Celebrating Women & Beer

IMG_1778When it comes to the craft beer scene, one of the things I first noticed was the male domination by sheer numbers.  Whether it’s working in the industry or attending a brew fest, women are outnumbered. While there surely are women who enjoy craft beer and attend brew fests on their own accord, I have witnessed women who are there to accompany their male friends and ask for the lightest or sweetest selection available. In certain markets, promotional models or “beer girls” are hired to serve the masses.  Easy on the eyes but light on the beer knowledge, the presence of these women can be disappointing to those festivalgoers who want to speak with someone about a brewery’s selection and talk beer.  I speak from experience – as a former promotional model, my only requirements were to look pretty in a logo-laden outfit and offer free key chains and t-shirts to customers who bought the beer I was hawking.   As a brewery representative and brand ambassador, I have had to go through extensive training and testing of my beer knowledge in order to represent the company I work for.  As a female in the brewing industry, I must walk the walk and talk the talk as well as any of my male counterparts.

As March is National Women’s History Month and March 8th is International Women’s Day, I thought it fitting to explore the increasing interest of women in craft beer today.  I’ve previously examined the history of women’s role in brewing, which is fascinating to see how what was once considered women’s work has transformed to a male-dominated industry, one that is growing at a rapid pace.  According to a recent story by a Richmond, Virginia television station, “only 20 percent of women drink beer, but at the same time, women make up 37 percent of the craft beer community.”  As quickly as new breweries pop up throughout the nation, women’s beer interest groups and community events are also on the rise.   This is very evident in socially connected networks online such as LinkedIn and Meetup.   As a member of several beer groups on LinkedIn, I read a request from a fellow member from a Scottish beer magazine who wanted to interview women in the beer industry. The response was impressive – from female brewmasters (also known as “brewsters”) to brewery owners and beer writers, these women were eager to speak about women in the brewing industry.  As one of those women, I was interviewed and asked about the perception towards women in the beer industry and if change is needed.  I think for some women the world of craft beer can be intimidating for a number of reasons. First, there are a plethora of beer styles in existence and to know them is truly a study. Also, the industry is male dominated which for some can be a deterrent.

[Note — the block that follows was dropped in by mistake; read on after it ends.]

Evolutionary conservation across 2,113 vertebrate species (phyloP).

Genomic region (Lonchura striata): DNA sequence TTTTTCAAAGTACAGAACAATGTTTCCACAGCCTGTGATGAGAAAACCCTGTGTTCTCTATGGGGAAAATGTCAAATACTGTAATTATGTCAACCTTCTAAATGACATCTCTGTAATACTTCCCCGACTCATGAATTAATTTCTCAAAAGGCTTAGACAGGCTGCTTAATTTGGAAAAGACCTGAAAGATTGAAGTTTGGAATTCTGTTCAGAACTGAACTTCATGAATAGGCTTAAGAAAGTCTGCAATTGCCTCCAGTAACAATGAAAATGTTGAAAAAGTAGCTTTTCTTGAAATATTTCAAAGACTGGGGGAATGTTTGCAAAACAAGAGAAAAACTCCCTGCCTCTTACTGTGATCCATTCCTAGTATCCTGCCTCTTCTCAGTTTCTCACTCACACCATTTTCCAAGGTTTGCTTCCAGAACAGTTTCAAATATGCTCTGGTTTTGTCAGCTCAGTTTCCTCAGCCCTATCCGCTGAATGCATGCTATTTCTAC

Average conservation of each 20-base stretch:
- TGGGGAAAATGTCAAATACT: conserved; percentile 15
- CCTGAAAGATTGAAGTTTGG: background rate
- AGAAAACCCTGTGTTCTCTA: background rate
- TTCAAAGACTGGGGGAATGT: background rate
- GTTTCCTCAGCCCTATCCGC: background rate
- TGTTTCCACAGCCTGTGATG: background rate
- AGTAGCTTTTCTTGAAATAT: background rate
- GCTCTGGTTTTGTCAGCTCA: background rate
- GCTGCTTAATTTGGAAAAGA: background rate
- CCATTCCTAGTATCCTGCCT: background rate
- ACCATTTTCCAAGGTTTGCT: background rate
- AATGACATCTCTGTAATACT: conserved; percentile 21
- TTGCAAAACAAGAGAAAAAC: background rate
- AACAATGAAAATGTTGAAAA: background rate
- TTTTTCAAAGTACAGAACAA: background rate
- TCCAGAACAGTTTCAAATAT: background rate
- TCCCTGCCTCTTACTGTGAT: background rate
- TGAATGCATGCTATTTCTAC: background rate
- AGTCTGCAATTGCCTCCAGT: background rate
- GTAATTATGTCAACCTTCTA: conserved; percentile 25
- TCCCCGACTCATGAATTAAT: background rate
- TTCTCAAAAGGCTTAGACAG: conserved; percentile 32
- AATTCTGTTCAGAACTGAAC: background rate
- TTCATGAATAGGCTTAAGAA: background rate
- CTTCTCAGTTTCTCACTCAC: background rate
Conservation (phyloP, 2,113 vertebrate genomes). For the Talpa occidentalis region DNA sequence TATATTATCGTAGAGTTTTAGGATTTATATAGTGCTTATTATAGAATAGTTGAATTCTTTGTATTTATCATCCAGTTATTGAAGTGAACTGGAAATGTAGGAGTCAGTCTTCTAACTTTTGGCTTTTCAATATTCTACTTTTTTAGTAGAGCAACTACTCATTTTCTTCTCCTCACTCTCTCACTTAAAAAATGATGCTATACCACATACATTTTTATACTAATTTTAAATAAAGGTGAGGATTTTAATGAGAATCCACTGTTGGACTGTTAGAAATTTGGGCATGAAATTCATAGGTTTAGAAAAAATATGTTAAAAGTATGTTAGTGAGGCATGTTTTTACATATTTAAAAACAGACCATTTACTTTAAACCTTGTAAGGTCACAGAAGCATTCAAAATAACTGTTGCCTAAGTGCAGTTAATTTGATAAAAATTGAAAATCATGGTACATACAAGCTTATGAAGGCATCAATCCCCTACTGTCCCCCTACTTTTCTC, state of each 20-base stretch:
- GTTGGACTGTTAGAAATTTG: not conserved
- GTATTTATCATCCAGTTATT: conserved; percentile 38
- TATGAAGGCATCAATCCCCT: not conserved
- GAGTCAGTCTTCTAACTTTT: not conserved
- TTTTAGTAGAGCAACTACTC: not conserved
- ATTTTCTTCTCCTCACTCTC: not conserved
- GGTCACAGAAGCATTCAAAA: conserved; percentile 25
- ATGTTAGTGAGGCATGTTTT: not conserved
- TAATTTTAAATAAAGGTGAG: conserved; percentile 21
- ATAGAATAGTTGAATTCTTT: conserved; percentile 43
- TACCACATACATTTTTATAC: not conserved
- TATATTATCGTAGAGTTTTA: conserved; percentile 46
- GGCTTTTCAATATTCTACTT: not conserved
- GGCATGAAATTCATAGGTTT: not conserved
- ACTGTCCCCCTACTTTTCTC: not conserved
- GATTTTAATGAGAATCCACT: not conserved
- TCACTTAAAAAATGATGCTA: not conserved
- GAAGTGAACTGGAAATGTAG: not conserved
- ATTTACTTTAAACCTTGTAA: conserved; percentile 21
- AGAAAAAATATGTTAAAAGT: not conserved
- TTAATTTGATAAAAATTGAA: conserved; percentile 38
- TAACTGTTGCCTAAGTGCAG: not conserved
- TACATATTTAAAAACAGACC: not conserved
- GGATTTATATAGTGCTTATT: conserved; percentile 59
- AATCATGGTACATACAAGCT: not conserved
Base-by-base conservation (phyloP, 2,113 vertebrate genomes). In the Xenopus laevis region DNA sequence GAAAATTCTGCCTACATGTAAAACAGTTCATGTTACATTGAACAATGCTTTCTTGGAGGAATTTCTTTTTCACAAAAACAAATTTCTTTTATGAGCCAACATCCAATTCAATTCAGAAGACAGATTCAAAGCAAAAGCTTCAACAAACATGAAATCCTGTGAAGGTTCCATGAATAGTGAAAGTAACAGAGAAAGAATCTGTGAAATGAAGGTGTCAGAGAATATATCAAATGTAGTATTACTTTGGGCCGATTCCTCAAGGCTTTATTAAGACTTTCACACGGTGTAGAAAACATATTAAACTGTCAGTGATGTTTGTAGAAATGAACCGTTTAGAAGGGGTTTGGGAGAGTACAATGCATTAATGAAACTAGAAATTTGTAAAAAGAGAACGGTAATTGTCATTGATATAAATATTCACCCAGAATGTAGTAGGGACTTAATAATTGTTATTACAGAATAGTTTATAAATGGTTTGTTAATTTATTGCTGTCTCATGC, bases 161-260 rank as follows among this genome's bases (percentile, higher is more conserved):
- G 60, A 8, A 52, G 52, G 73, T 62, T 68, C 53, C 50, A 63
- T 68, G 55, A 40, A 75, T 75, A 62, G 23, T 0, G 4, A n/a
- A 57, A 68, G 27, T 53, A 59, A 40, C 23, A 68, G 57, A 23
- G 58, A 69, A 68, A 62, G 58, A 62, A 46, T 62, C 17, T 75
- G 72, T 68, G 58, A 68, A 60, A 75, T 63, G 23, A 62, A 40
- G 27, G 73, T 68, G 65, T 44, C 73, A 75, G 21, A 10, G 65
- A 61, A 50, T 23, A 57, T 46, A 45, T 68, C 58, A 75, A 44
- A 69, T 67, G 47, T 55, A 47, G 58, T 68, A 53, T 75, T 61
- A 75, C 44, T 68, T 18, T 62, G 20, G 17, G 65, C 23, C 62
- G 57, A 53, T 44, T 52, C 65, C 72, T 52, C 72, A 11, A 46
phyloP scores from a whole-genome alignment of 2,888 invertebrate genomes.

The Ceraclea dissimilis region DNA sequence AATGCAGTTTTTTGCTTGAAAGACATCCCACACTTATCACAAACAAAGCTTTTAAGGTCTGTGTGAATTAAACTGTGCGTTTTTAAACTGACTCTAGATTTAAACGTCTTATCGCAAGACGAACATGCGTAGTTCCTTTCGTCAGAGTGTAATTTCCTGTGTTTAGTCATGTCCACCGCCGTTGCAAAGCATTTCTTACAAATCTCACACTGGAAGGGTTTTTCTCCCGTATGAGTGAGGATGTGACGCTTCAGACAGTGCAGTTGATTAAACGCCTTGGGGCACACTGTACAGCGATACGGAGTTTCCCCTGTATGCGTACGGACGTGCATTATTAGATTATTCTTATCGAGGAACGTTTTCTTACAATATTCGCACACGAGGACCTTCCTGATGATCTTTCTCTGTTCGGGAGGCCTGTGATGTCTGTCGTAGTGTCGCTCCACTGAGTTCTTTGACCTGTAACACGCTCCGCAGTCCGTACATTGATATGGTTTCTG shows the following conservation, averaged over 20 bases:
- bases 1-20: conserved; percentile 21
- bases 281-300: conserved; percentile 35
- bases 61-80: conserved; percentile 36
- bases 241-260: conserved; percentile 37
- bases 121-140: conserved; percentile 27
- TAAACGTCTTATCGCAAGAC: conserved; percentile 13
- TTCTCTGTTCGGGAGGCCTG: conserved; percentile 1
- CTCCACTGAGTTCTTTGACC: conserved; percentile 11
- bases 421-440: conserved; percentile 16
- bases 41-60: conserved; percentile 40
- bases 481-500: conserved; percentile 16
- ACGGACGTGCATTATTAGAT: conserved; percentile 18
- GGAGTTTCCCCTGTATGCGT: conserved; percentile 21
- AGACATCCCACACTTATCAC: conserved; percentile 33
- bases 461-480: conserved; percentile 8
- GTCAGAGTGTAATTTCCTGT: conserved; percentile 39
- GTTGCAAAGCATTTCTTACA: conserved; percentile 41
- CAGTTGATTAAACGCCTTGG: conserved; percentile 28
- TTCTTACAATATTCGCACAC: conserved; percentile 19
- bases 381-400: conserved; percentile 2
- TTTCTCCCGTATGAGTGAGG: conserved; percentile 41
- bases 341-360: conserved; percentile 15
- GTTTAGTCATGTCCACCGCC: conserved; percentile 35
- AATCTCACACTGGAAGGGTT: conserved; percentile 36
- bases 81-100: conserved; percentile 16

IMG_1775In light of the history, trends and optimistic projections of craft beer in the U.S., many women are taking it upon themselves to learn about craft beer and get involved – some volunteer at brewfests, which is a great way to absorb information about regional and national microbreweries and the industry in general.  Others work directly in the brewing industry as brand ambassadors, salespeople and brewers.  Outside the workplace, women who work in the industry can join the Pink Boots Society, a professional association “dedicated to the advancement and support of women in the beer industry by women in the beer industry.”  With over 900 members, its goal is to teach each other through seminar programs, and help each other advance their beer careers by raising money for educational scholarships. Out of Pink Boots came Barley’s Angels, an international organization of individual chapters hosting tastings and events for female craft beer enthusiasts and seekers alike.  Founded in 2011, Barley’s Angels operates in six countries with 62 chapters and serves as a testament to the fact that women are certainly a significant part of the craft beer renaissance.  In my city, the Syracuse Women of Craft Beeris a newly formed group with similar goals. The monthly meetings are a social and educational experience for the group, whose beer knowledge varies, and whose affinity for and interest in craft beer is apparent.

Man or woman, there are so many ways to be a part of the craft beer movement, the most obvious being a consumer!  To support the local beer scene in particular is to support the local economy, which benefits all.  Women, if you want to get more involved beyond consuming, reading about beer is a great start.  Besides that, consider volunteering at local events and join the new beer group, you never know what interesting people you’ll meet and new beers you’ll enjoy.  Cheers!  Adapted from Table Hopping

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